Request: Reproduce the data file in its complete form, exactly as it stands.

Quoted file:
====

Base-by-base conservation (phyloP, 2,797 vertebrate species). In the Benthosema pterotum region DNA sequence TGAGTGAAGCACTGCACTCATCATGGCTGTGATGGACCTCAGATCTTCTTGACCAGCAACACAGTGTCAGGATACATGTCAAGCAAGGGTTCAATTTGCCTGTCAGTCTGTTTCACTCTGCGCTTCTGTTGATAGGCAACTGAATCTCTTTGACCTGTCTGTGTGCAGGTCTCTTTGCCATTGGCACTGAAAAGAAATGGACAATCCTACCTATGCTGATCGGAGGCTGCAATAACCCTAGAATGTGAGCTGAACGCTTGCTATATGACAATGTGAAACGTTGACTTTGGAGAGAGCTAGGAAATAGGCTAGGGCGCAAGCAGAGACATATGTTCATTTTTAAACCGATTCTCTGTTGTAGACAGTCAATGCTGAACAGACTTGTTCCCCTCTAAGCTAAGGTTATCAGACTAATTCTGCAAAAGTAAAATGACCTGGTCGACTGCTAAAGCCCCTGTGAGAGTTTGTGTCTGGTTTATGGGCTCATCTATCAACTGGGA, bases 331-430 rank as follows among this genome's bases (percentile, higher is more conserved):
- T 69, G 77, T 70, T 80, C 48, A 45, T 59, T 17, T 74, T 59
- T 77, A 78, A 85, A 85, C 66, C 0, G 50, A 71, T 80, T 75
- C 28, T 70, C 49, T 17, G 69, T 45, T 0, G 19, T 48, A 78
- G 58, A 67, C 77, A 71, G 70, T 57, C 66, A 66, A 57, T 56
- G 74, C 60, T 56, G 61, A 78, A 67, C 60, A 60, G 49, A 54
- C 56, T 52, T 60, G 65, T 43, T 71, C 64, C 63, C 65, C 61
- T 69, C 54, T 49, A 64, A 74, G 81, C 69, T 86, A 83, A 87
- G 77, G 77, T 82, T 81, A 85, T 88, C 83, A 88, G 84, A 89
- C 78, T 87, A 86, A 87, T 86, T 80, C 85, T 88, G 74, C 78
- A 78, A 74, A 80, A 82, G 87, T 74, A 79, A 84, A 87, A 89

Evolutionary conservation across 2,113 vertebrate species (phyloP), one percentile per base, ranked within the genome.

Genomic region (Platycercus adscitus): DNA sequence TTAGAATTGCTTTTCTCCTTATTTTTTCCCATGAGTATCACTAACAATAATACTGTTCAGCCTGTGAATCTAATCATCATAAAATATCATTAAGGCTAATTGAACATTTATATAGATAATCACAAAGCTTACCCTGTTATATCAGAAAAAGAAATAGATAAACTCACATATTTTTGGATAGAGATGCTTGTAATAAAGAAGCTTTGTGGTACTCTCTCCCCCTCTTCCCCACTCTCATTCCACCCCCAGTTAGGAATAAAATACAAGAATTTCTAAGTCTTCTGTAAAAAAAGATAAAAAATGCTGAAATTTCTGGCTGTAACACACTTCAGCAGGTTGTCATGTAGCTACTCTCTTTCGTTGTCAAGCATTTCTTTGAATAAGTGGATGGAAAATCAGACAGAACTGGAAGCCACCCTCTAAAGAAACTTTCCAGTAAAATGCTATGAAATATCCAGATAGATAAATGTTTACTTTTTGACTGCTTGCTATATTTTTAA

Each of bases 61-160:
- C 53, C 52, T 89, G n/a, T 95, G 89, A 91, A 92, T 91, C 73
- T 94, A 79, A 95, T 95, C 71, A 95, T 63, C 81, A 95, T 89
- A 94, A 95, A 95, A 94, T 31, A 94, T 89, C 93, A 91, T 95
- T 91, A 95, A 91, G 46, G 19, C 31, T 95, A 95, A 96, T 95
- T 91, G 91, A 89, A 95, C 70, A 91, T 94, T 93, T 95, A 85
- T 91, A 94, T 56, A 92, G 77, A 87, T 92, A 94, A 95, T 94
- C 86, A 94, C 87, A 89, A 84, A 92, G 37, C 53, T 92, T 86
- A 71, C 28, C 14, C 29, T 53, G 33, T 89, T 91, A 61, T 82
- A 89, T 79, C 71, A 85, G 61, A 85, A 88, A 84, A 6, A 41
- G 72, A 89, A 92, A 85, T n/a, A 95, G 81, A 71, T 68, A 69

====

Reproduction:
Base-by-base conservation (phyloP, 2,797 vertebrate species). In the Benthosema pterotum region DNA sequence TGAGTGAAGCACTGCACTCATCATGGCTGTGATGGACCTCAGATCTTCTTGACCAGCAACACAGTGTCAGGATACATGTCAAGCAAGGGTTCAATTTGCCTGTCAGTCTGTTTCACTCTGCGCTTCTGTTGATAGGCAACTGAATCTCTTTGACCTGTCTGTGTGCAGGTCTCTTTGCCATTGGCACTGAAAAGAAATGGACAATCCTACCTATGCTGATCGGAGGCTGCAATAACCCTAGAATGTGAGCTGAACGCTTGCTATATGACAATGTGAAACGTTGACTTTGGAGAGAGCTAGGAAATAGGCTAGGGCGCAAGCAGAGACATATGTTCATTTTTAAACCGATTCTCTGTTGTAGACAGTCAATGCTGAACAGACTTGTTCCCCTCTAAGCTAAGGTTATCAGACTAATTCTGCAAAAGTAAAATGACCTGGTCGACTGCTAAAGCCCCTGTGAGAGTTTGTGTCTGGTTTATGGGCTCATCTATCAACTGGGA, bases 331-430 rank as follows among this genome's bases (percentile, higher is more conserved):
- T 69, G 77, T 70, T 80, C 48, A 45, T 59, T 17, T 74, T 59
- T 77, A 78, A 85, A 85, C 66, C 0, G 50, A 71, T 80, T 75
- C 28, T 70, C 49, T 17, G 69, T 45, T 0, G 19, T 48, A 78
- G 58, A 67, C 77, A 71, G 70, T 57, C 66, A 66, A 57, T 56
- G 74, C 60, T 56, G 61, A 78, A 67, C 60, A 60, G 49, A 54
- C 56, T 52, T 60, G 65, T 43, T 71, C 64, C 63, C 65, C 61
- T 69, C 54, T 49, A 64, A 74, G 81, C 69, T 86, A 83, A 87
- G 77, G 77, T 82, T 81, A 85, T 88, C 83, A 88, G 84, A 89
- C 78, T 87, A 86, A 87, T 86, T 80, C 85, T 88, G 74, C 78
- A 78, A 74, A 80, A 82, G 87, T 74, A 79, A 84, A 87, A 89

Evolutionary conservation across 2,113 vertebrate species (phyloP), one percentile per base, ranked within the genome.

Genomic region (Platycercus adscitus): DNA sequence TTAGAATTGCTTTTCTCCTTATTTTTTCCCATGAGTATCACTAACAATAATACTGTTCAGCCTGTGAATCTAATCATCATAAAATATCATTAAGGCTAATTGAACATTTATATAGATAATCACAAAGCTTACCCTGTTATATCAGAAAAAGAAATAGATAAACTCACATATTTTTGGATAGAGATGCTTGTAATAAAGAAGCTTTGTGGTACTCTCTCCCCCTCTTCCCCACTCTCATTCCACCCCCAGTTAGGAATAAAATACAAGAATTTCTAAGTCTTCTGTAAAAAAAGATAAAAAATGCTGAAATTTCTGGCTGTAACACACTTCAGCAGGTTGTCATGTAGCTACTCTCTTTCGTTGTCAAGCATTTCTTTGAATAAGTGGATGGAAAATCAGACAGAACTGGAAGCCACCCTCTAAAGAAACTTTCCAGTAAAATGCTATGAAATATCCAGATAGATAAATGTTTACTTTTTGACTGCTTGCTATATTTTTAA

Each of bases 61-160:
- C 53, C 52, T 89, G n/a, T 95, G 89, A 91, A 92, T 91, C 73
- T 94, A 79, A 95, T 95, C 71, A 95, T 63, C 81, A 95, T 89
- A 94, A 95, A 95, A 94, T 31, A 94, T 89, C 93, A 91, T 95
- T 91, A 95, A 91, G 46, G 19, C 31, T 95, A 95, A 96, T 95
- T 91, G 91, A 89, A 95, C 70, A 91, T 94, T 93, T 95, A 85
- T 91, A 94, T 56, A 92, G 77, A 87, T 92, A 94, A 95, T 94
- C 86, A 94, C 87, A 89, A 84, A 92, G 37, C 53, T 92, T 86
- A 71, C 28, C 14, C 29, T 53, G 33, T 89, T 91, A 61, T 82
- A 89, T 79, C 71, A 85, G 61, A 85, A 88, A 84, A 6, A 41
- G 72, A 89, A 92, A 85, T n/a, A 95, G 81, A 71, T 68, A 69